House cat ancestors' remains found in Polish caves—2,000 miles from home
The discovery of 7,000-year-old remains of the Near Eastern wildcat in Europe adds a new wrinkle to the cat's evolutionary story.
When early Neolithic farmers set off from the Fertile Crescent some 7,000 years ago, they brought their newly domesticated animals, such as goats, sheep, cattle, and dogs. But they likely didn’t realize a sneaky hitchhiker, the Near Eastern wildcat, was coming along, too.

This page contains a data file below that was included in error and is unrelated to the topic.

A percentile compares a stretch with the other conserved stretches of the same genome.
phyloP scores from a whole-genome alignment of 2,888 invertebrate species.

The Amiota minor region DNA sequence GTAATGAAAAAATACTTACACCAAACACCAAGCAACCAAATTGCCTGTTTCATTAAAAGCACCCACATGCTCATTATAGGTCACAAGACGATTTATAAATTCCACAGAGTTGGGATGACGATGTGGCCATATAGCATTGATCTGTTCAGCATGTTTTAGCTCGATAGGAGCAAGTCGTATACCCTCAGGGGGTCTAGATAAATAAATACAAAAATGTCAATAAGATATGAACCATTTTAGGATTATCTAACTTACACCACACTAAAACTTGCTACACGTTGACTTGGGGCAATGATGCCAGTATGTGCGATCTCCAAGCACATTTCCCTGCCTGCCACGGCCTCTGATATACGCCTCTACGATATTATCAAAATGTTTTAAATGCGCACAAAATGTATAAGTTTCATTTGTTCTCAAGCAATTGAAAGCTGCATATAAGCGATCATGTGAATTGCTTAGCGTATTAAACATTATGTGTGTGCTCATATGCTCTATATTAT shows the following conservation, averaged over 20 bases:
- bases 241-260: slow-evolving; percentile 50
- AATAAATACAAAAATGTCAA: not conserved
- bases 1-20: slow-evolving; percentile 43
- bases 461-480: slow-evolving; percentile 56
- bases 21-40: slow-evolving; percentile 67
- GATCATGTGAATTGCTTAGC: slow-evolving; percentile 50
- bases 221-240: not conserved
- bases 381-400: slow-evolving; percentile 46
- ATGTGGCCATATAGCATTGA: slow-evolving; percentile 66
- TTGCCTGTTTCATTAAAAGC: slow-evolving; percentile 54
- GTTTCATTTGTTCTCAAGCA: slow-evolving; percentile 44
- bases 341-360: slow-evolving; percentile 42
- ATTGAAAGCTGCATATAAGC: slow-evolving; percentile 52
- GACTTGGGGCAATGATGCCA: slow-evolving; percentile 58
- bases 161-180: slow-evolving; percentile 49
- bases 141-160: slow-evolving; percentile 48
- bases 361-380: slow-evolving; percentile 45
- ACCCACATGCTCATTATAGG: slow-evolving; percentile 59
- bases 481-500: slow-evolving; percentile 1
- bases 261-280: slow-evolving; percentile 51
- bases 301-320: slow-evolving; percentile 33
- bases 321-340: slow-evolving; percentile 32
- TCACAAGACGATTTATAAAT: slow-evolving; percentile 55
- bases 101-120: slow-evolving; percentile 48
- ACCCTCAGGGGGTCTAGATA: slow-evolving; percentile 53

When the migrants reached Poland about 6,000 years ago and started converting forests into open pastures and agricultural fields, the rodents and the wildcats—an ancestor of our domestic cat—settled right in. That’s the conclusion of a new study, which found the first known skeletal remains of Near Eastern wildcats in four Polish caves near early farming settlements.
“It was so unexpected,” says study leader Magdalena Krajcarz, an archaeozoologist at Nicolaus Copernicus University in Torun, Poland. One